I had first heard of William Hinton when I was in college, in a class on the Great Proletarian Cultural Revolution. A few years later I would impress my (first, and presumably last) Chinese girlfriend by pulling William Hinton’s “Fanshen” off my bookshelf when she mentioned Carma Hinton, her fellow Beijing 101 High School alumnus.
William Hinton was one of the first Westerners to participate in land reforms in Modern China. The book “Fanshen: A Documentary of Revolution in a Chinese Village” is probably the most widely read first-hand account of land reforms in a Chinese village. (“Fanshen” 翻身, literally flipping one’s body over, means emancipation or liberation.) The village, Long Bow village (张庄村 or Zhang village), is in Shanxi province. “Long Bow” is a deconstruction of the Chinese family name 张 (Zhang) into its pictorial parts 弓 (bow) and 长 (long). In China, William Hinton is known as 韩丁(Han Ding); the family name, 韩, pronounced “han,” presumably was chosen for its H sound. 丁, pronounced “ding,” corresponding to the “ton” in Hinton, is not only simple to write, but also means male person.
Carma Hinton, William Hinton’s daughter, was born in Beijing in 1949 (and therefore, coetaneous with The People's Republic). She stayed in China until 1971 and is most famous for her documentary (co-produced with her husband Richard Gordon) “Gate of Heavenly Peace” of the 1989 Tiananmen Square protests. Carma’s Chinese name is 韩倞; 倞 means strong, but is probably more a reference to (and “play on words” of) her Beijing birth: Beijing’s jing 京 with a radical for person 人, but everyone (including the teachers at Beijing 101) remembers her as 卡玛, pronounced "ka ma," a transliteration of Carma.
But it’s Joan Hinton, the sister of William Hinton, who’s on my mind recently. Joan Hinton passed away in Beijing on June 8th (her NYT obit). She was a Chicago trained nuclear physicist who worked on the Manhattan Project. After her disenchantment with the Bomb, she came to China in 1948 to participate in Mao’s China. She met and married Erwin Engst, an American (Cornell trained) dairy farmer, and started dairy farms in Xi'an and Beijing.
Erwin (“Sid”) Engst was given 阳早as his Chinese name, 阳, pronounced “yang,” meaning “sun,” and 早, pronounced “zao,” meaning “early” or “morning.” Sid Engst was named Yang Zao to commemorate 羊枣 (also pronounced Yang Zao) a progressive journalist who died in a Chinese Nationalist (i.e.., Kuomingtang) prison. Joan Hinton’s Chinese name was 寒春 (Han Chun). 寒, pronounced “han,” means “cold,” and 春, pronounced “chun,” means (the season) “spring.” After spending over 50 years in China mechanizing and modernizing Chinese dairy farms, Morning Sun died in Beijing in 2003. And Cold Spring spent the last days of her life on a farm in Changping (昌平), a rural area now administratively a part of Beijing City.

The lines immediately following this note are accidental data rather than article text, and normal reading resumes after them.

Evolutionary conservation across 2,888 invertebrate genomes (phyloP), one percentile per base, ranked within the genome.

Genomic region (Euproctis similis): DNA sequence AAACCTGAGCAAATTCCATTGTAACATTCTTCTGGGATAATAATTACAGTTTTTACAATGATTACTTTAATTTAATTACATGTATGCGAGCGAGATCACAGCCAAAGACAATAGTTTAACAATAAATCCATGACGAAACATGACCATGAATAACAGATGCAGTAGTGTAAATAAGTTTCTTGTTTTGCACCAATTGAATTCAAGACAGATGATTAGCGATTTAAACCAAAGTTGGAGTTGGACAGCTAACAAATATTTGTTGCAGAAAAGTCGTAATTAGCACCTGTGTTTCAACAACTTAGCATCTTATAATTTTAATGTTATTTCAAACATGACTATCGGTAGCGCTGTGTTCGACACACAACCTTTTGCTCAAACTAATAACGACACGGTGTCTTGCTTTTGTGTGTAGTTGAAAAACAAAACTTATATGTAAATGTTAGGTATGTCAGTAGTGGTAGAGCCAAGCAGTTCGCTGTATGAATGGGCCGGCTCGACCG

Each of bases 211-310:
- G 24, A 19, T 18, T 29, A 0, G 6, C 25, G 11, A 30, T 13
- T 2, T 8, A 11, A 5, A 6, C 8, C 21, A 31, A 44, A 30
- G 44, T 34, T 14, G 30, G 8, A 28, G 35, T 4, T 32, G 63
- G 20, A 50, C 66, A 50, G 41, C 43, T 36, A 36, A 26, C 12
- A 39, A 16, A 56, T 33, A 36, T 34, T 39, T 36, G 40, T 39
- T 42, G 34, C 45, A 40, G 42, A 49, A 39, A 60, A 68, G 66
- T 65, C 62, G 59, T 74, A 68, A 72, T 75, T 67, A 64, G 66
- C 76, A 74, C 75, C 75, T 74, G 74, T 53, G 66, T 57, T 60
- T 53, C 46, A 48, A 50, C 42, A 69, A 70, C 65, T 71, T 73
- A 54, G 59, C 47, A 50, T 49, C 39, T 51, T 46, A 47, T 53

On Saturday June 20th, a memorial was held for Cold Spring in 东风宾馆 (named aptly the “East Wind Hotel”) in the southwest corner of Beijing. We got there in the middle of Fred Engst’s speech. Fred is the oldest son of Joan Hinton and Sid Engst. Fred Engst, or 阳和平 in Chinese (和平 meaning “peace”), was given his Chinese name by Song Qingling (宋庆龄, Sun Yat-sen's widow) because Fred was born after Joan Hinton gave a speech at the Asia Pacific Regional World Peace Conference in 1952. After leaving China in the mid '70s, Fred has been back in Beijing since 2006 and is now a professor of Economics at the University of International Business and Economics (对外经济贸易大学).
After Fred talked about his mother, various others went up one-by-one and gave memorials of Cold Spring. Among them were old farmers who worked along side of Morning Sun and Cold Spring. There was one older woman who never met Cold Spring, but had an extensive correspondence with her. And finally, some of the younger generation (including my wife and young men and women who are undergraduate students) went up to pay tribute.
I had taken many photos of the proceedings, but won't post but one here. After my wife went up to say her bit, one person came to ask for her e-mail and phone number and I grew a little suspicious of people taking photos. So here I will only post a photo of Fred Engst. The banner above Fred said “Memorial of Comrade Cold Spring, International Communist Fighter.”
Miscellany and Afterthoughts. My copy of Fanshen is the 1966 (paperback) Vintage edition. Its cover illustration, by Robert Korn, is posted above. After surviving a Chicago apartment fire, a move to Cambridge UK, and then to NY, it now sits in our bookshelf in Beijing. I had purchased it in one of the used bookstores in Harvard Square for $1.95 (probably among the best $1.95 I've ever spent) in 1989. The bottom third of my copy shows severe water soak marks, due to the fire that ruined my last apartment in Chicago.
Before William and Joan Hinton: Their mother, Carmelita Hinton, founded the Putney School, a progressive school in Vermont; Their great aunt, Ethel Lilian Voynich (daughter of the mathematican George Boole of Boolean logic fame), wrote The Gadfly, about the struggles of a revolutionary in Italy, a novel very popular in China and in the former Soviet Union.
Most recently, my wife and I saw Fred Engst at a lecture on August 21st given by his daughter Gina Engst at 乌有之乡(Utopia, a leftist bookstore just south of PKU). Gina, a graduate of the Putney School, is now based in Spain, where, by some estimates, the latest housing bubble left some 8 million housing units (new and old) unoccupied. Gina is part of a group helping older people squat. The group also helped turn one of the mansions in Barcelona into a community center for Latin American immigrant workers.
Fred has not seen this blog yet.
And, finally, this blog wouldn't be complete without a photo of the three Hintons:
The young lady to William Hinton's right is Carma.